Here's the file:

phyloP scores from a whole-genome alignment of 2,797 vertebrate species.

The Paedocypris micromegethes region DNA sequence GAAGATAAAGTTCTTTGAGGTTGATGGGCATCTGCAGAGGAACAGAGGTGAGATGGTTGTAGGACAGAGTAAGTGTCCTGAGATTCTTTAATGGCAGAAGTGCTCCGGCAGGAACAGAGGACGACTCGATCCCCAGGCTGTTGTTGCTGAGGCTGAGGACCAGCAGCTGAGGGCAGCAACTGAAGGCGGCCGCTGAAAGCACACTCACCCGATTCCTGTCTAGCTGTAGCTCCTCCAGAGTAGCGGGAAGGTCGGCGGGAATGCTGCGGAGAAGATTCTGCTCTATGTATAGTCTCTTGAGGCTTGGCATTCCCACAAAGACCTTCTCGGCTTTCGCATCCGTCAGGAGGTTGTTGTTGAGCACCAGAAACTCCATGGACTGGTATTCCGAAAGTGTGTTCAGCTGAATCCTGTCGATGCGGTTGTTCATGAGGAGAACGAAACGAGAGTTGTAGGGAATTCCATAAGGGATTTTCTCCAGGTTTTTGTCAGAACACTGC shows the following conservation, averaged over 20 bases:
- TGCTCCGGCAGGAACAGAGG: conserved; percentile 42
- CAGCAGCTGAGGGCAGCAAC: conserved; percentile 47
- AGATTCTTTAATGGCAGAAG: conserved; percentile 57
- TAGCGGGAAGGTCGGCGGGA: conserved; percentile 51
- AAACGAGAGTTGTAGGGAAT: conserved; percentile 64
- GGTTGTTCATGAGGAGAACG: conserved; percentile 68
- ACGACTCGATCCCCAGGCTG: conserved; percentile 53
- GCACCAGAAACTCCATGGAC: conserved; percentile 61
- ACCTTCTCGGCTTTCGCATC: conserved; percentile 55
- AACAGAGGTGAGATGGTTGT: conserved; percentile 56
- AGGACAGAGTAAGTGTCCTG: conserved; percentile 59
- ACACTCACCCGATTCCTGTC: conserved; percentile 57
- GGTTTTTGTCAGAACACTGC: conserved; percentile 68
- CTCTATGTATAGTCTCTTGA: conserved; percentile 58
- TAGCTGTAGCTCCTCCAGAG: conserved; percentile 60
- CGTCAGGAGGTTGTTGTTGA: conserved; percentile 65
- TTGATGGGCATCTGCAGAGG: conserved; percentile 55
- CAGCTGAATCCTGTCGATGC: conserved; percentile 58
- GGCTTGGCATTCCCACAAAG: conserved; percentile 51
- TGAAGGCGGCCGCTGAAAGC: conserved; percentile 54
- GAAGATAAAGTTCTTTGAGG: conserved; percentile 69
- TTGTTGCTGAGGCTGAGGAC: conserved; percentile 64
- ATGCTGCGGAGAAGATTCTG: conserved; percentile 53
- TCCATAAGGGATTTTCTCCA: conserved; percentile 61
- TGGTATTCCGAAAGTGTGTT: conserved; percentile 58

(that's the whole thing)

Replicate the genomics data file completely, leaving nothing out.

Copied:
phyloP scores from a whole-genome alignment of 2,797 vertebrate species.

The Paedocypris micromegethes region DNA sequence GAAGATAAAGTTCTTTGAGGTTGATGGGCATCTGCAGAGGAACAGAGGTGAGATGGTTGTAGGACAGAGTAAGTGTCCTGAGATTCTTTAATGGCAGAAGTGCTCCGGCAGGAACAGAGGACGACTCGATCCCCAGGCTGTTGTTGCTGAGGCTGAGGACCAGCAGCTGAGGGCAGCAACTGAAGGCGGCCGCTGAAAGCACACTCACCCGATTCCTGTCTAGCTGTAGCTCCTCCAGAGTAGCGGGAAGGTCGGCGGGAATGCTGCGGAGAAGATTCTGCTCTATGTATAGTCTCTTGAGGCTTGGCATTCCCACAAAGACCTTCTCGGCTTTCGCATCCGTCAGGAGGTTGTTGTTGAGCACCAGAAACTCCATGGACTGGTATTCCGAAAGTGTGTTCAGCTGAATCCTGTCGATGCGGTTGTTCATGAGGAGAACGAAACGAGAGTTGTAGGGAATTCCATAAGGGATTTTCTCCAGGTTTTTGTCAGAACACTGC shows the following conservation, averaged over 20 bases:
- TGCTCCGGCAGGAACAGAGG: conserved; percentile 42
- CAGCAGCTGAGGGCAGCAAC: conserved; percentile 47
- AGATTCTTTAATGGCAGAAG: conserved; percentile 57
- TAGCGGGAAGGTCGGCGGGA: conserved; percentile 51
- AAACGAGAGTTGTAGGGAAT: conserved; percentile 64
- GGTTGTTCATGAGGAGAACG: conserved; percentile 68
- ACGACTCGATCCCCAGGCTG: conserved; percentile 53
- GCACCAGAAACTCCATGGAC: conserved; percentile 61
- ACCTTCTCGGCTTTCGCATC: conserved; percentile 55
- AACAGAGGTGAGATGGTTGT: conserved; percentile 56
- AGGACAGAGTAAGTGTCCTG: conserved; percentile 59
- ACACTCACCCGATTCCTGTC: conserved; percentile 57
- GGTTTTTGTCAGAACACTGC: conserved; percentile 68
- CTCTATGTATAGTCTCTTGA: conserved; percentile 58
- TAGCTGTAGCTCCTCCAGAG: conserved; percentile 60
- CGTCAGGAGGTTGTTGTTGA: conserved; percentile 65
- TTGATGGGCATCTGCAGAGG: conserved; percentile 55
- CAGCTGAATCCTGTCGATGC: conserved; percentile 58
- GGCTTGGCATTCCCACAAAG: conserved; percentile 51
- TGAAGGCGGCCGCTGAAAGC: conserved; percentile 54
- GAAGATAAAGTTCTTTGAGG: conserved; percentile 69
- TTGTTGCTGAGGCTGAGGAC: conserved; percentile 64
- ATGCTGCGGAGAAGATTCTG: conserved; percentile 53
- TCCATAAGGGATTTTCTCCA: conserved; percentile 61
- TGGTATTCCGAAAGTGTGTT: conserved; percentile 58